Russia-Ukraine Crisis: Prices of petroleum products likely to go up

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File photo taken on March 12, 2019 shows operating oil pumps in Luling of Texas, the United States. U.S. oil prices turned negative on April 20, 2020. West Texas Intermediate crude for May delivery shed more than 300 percent to settle at -37.63 U.S. dollars per barrel on the New York Mercantile Exchange. (Xinhua/Wang Ying)
(Xinhua/Wang Ying)

The Russia-Ukraine crisis is likely to cause hikes in the price of petroleum products, Mr Duncan Amoah, Executive Director of the Chamber of Petroleum Consumers Ghana has said.

 

“Within a single day of bombing, global prices have inched up by about USD6 a barrel. If this invasion is sustained to the weekend, we will be crossing to USD 110 or USD120.”

 

The price of Brent crude oil, an international benchmark, touched a seven-year high of more than USD99 a barrel after President Vladimir Putin ordered troops into Ukraine’s east.

 

Mr  Amoah, who was commenting on the happenings between the two countries, said Russia was the second-largest oil exporter after Saudi Arabia and the world’s top producer of natural gas hence any action would have impact on price of oil.

 

He said measures forcing the country to supply less crude or natural gas would have implications on oil prices and the global economy.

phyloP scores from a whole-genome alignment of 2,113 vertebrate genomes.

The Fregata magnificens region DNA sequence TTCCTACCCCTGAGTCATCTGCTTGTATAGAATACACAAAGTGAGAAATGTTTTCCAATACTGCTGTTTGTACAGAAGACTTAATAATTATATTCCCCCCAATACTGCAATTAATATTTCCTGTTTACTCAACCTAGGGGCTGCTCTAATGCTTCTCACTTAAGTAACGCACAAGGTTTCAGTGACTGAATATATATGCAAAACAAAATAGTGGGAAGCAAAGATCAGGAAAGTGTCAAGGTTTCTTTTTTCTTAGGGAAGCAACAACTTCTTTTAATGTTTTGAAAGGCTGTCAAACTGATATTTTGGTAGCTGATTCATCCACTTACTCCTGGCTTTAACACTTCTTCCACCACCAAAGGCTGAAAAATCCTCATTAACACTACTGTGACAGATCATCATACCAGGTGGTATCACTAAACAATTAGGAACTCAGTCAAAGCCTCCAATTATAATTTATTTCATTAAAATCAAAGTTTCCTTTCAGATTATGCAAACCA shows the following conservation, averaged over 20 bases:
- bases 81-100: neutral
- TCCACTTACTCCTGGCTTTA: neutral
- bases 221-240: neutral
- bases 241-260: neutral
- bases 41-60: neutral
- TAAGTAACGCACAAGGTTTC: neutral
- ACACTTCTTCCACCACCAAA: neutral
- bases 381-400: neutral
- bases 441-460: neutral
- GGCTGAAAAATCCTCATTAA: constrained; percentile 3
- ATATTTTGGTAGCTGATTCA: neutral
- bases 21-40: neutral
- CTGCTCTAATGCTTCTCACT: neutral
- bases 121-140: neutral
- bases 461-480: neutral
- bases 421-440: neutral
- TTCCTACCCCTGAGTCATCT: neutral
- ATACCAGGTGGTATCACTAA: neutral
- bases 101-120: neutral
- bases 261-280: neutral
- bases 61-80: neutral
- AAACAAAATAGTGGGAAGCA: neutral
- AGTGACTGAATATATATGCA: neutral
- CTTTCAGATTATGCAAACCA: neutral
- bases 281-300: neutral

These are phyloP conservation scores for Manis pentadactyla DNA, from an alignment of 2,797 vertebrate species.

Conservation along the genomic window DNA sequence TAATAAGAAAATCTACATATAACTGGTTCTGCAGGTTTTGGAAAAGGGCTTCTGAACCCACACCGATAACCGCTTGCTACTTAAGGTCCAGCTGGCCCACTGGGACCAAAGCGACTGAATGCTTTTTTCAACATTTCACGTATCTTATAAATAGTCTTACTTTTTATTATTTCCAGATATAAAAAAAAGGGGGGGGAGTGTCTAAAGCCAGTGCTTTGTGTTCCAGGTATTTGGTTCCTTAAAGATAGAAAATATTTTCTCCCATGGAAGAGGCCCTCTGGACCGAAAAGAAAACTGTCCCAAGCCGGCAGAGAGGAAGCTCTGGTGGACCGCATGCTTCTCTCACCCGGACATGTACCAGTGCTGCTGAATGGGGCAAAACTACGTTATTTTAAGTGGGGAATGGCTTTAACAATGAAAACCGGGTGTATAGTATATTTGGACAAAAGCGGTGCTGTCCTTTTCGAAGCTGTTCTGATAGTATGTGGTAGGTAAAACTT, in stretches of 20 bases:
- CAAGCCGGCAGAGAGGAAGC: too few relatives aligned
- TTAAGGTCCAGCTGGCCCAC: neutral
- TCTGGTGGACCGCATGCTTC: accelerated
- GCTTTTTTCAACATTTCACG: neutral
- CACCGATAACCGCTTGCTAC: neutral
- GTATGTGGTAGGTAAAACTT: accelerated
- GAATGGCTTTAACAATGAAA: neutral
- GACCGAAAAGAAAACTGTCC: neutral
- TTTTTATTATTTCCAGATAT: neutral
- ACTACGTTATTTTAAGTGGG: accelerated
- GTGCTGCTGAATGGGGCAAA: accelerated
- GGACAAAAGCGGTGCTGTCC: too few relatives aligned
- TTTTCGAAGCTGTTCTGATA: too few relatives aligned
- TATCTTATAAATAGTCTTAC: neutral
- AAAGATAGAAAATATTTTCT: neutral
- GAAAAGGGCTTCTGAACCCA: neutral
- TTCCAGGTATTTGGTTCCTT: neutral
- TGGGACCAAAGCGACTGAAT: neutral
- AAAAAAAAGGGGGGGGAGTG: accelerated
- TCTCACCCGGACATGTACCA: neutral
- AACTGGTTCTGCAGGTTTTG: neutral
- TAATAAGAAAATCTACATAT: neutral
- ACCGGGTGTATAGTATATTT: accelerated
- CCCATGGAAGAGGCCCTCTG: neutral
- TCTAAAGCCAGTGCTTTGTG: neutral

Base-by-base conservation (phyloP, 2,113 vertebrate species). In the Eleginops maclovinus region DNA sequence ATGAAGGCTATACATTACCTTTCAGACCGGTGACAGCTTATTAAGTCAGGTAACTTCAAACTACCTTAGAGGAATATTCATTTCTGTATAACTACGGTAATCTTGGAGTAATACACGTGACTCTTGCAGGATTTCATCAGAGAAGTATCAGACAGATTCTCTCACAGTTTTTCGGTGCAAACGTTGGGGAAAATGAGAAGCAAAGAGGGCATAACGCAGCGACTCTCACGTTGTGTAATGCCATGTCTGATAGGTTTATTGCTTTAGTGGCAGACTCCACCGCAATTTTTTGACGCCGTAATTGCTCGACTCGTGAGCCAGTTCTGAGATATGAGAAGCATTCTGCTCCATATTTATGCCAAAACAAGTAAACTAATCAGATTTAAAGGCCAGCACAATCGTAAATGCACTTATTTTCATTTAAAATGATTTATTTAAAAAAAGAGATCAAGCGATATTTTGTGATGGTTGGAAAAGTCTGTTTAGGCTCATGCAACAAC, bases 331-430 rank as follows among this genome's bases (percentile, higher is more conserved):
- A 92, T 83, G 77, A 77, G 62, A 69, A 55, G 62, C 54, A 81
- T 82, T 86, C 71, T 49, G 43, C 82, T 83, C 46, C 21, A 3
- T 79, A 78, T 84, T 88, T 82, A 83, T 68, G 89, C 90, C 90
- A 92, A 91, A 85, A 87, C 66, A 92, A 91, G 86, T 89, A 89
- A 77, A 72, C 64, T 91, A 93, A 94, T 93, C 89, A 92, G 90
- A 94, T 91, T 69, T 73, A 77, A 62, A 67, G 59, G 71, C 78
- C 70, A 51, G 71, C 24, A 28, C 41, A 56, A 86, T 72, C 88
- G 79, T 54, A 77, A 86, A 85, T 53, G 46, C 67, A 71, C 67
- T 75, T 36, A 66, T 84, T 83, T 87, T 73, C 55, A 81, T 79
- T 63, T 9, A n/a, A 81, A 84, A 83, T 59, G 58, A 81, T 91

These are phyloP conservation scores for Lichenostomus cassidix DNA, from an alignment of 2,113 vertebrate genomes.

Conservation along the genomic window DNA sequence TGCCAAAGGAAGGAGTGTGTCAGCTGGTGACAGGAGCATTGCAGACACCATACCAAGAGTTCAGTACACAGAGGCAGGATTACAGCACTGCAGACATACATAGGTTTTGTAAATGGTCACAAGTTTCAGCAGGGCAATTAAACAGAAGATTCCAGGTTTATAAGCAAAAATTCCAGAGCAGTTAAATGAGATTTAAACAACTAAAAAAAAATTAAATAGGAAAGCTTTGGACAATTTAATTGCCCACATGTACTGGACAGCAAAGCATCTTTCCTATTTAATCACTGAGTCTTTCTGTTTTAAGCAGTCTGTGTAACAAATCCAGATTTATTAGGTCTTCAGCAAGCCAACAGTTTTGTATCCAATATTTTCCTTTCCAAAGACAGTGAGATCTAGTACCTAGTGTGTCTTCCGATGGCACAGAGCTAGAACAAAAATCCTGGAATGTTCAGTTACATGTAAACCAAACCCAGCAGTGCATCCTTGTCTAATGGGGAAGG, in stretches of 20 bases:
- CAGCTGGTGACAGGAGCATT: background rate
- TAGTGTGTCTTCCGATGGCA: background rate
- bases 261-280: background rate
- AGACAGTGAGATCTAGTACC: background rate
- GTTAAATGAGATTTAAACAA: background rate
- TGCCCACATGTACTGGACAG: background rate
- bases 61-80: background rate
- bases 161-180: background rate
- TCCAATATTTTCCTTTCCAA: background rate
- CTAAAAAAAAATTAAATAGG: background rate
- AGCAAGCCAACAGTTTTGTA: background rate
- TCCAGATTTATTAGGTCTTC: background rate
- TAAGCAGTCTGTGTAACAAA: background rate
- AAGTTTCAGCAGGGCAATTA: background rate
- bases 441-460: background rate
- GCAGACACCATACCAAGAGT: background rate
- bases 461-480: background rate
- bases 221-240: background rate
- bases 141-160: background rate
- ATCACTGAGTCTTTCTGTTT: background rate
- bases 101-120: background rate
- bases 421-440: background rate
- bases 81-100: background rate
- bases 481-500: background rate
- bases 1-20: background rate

Mr  Amoah urged the government to remove some taxes on petroleum products to cushion consumers in the midst of the crisis.

 

He said although the issue was pushing up prices of crude, Ghana was in a way benefiting positively as an oil exporter.

 

Dr Yussif Sulemana, an Energy Strategist, urged the government to revamp and privatised the Tema Oil Refinery to be able to process 50 per cent of the fuel the country needed.

 

He also called for the need for the government to retool the Bulk Oil Storage and Transportation Company Limited and expand its storage capacity to ensure enough fuel reserve.

 

Russia started a large-scale military attack on Ukraine, its southern neighbour this week.

 

In a televised speech, Russian President, Vladimir Putin, announced a “military operation” in Ukraine’s eastern Donbas region – an area home to many Russian-speaking Ukrainians.

 

Parts of the region have been occupied and run by Russian-backed rebels since 2014.

 

Mr Putin said Russia was intervening as an act of self-defence, adding that Russia did not want to occupy Ukraine but would demilitarise and “de-Nazify” the country.

 

Tension between Ukraine and Russia is long standing, with the current issue triggered by the 2014 overthrow of the pro Moscow Ukrainian government.

Russia saw the move as a sign that Ukraine could more closely align with the West in future, with Russian troops taking control of Crimea, a peninsula in the south of Ukraine.

Ukraine and the world community, however, still consider Crimea to be a Ukrainian territory under law.

 

The conflict has been ongoing ever since, and the UN estimates that at least 14,200 people have been killed in eastern Ukraine, including over 3,000 civilians.

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